Yesterday we announced our bold plans for Summer / Autumn 2011.
We start with the Almeida Festival including companies Greyscale and Belarus Free Theatre, celebrating the best of new and international theatre. This is followed by a World Premiere of My City, Stephen Polikoff’s (Capturing Mary, The Lost Prince) first new play in 12 years, and the UK Premiere of Reasons to be Pretty by Neil LaBute (The Shape of Things, In a Forest Dark and Deep).
Public booking will open for everything in this season on Monday 9 May so make sure you get it in your diary! If you can’t wait until then, Supporters’ priority booking opens on Tuesday 19 April.
We will be posting more information about productions on here and through Twitter (@almeidatheatre) and Facebook so do keep in touch.
To hear our Artistic Director Michael Attenborough talking about the new programme here is a snippet from his exclusive interview with Dominic Cavendish from The Times:
“And ‘not to be safe’. The joy of running the Almeida is being paid to be eclectic, being paid to take risks.” But come on: how unsafe is an Ibsen revival, or a Shakespeare revival starring Anna Maxwell Martin and Rory Kinnear? “You could say safe in terms of box office,” he says. “But if you’re going to tackle, under the microscopic lens of the Almeida, a play as tough as Measure for Measure, you take a big breath. Of course, something would be wrong if the place emptied when we did a Shakespeare. If I ran six unknown plays by six unknown authors, that would be a risk — and you could argue foolhardy. It’s about getting a balance.”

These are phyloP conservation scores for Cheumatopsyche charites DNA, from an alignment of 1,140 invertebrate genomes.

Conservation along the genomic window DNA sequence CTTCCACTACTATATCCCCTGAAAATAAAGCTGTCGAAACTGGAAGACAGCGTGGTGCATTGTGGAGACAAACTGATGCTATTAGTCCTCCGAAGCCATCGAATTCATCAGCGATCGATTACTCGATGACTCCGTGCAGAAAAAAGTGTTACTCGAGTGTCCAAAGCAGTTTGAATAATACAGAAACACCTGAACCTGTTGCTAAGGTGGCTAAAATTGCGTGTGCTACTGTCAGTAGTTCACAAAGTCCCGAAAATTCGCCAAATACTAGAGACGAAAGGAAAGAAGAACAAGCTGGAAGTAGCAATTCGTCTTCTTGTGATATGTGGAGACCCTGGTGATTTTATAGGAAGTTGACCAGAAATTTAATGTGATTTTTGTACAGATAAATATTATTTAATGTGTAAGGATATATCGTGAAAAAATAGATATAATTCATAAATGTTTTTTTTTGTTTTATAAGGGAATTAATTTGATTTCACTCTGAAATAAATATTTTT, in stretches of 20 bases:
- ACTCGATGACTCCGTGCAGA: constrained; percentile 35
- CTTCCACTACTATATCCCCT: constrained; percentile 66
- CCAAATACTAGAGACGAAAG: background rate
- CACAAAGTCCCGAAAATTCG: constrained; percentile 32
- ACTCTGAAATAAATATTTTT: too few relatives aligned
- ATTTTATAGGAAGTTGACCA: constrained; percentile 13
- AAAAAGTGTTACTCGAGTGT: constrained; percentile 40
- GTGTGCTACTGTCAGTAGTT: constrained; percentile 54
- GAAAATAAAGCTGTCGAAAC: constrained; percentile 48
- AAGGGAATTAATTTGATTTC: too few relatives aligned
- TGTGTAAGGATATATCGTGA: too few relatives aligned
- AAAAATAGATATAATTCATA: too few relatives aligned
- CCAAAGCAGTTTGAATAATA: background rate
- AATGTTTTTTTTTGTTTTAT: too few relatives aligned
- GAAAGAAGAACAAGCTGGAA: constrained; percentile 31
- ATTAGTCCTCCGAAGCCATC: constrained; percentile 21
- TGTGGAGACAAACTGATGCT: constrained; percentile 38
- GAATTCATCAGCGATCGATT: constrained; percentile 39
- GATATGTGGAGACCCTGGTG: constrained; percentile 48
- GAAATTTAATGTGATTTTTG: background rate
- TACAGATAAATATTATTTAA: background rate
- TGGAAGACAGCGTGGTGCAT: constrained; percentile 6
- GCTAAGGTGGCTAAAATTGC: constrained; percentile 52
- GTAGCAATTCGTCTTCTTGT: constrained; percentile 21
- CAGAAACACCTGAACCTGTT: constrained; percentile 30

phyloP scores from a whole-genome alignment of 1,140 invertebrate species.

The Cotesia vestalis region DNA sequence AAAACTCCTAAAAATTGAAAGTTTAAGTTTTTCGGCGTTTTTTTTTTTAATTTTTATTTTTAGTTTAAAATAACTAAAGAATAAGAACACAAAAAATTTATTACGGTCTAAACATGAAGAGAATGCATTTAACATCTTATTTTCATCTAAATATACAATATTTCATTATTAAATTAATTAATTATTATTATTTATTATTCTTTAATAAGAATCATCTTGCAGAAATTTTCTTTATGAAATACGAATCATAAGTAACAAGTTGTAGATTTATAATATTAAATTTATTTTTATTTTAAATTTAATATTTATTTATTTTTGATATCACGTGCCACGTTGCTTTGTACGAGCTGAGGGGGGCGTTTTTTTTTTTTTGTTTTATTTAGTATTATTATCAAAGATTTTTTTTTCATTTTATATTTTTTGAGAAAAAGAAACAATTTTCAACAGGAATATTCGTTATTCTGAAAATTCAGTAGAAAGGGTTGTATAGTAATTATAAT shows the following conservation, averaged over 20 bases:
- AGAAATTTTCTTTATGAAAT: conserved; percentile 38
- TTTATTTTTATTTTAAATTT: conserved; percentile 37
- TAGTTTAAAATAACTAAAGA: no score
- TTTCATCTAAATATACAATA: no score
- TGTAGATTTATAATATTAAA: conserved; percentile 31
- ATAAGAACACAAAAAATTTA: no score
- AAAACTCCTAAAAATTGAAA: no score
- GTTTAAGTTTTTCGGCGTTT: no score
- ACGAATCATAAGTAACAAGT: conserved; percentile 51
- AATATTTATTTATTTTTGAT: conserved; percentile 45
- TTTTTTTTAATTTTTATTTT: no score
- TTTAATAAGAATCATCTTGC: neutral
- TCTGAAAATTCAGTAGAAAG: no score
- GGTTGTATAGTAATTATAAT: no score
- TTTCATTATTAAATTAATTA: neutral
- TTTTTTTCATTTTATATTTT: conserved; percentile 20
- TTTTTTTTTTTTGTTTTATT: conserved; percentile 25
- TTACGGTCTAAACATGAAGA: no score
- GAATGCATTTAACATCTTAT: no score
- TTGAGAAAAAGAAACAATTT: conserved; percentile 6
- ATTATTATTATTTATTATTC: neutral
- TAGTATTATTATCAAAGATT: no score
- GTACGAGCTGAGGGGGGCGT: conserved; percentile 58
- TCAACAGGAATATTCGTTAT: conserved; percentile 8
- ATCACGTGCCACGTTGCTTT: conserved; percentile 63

Hence the shows to follow this year. In September, Stephen Poliakoff arrives to direct a play about teaching, My City, his first for 12 years. Then Neil LaBute directs the British premiere of his play Reasons to be Pretty, the third of a trilogy about body image that he began at the Almeida in 2001 with The Shape of Things. Before these titans arrive, though, there is the Summer Festival. Not such an obvious box-office bonanza, it includes appearances from the Belarus Free Theatre (“polemical, hard-nosed”), a site-specific piece by a company called Greyscale and a Young Almeida strand based on the work that the theatre does with schools. Yes, it’s an attempt at diversity — but not, Attenborough insists, box-ticking. “We all say this, but it doesn’t make it any less true: you want the composition of your audience to reflect the composition of your neighbourhood. So I’ve consciously done plays like Big White Fog, like Ruined [both featuring black casts] that will appeal to a particular audience.”
Read the full article (you will need to subscribe to The Times online to view)
PS we’ve also just uploaded production photos from The Knot of the Heart view the gallery here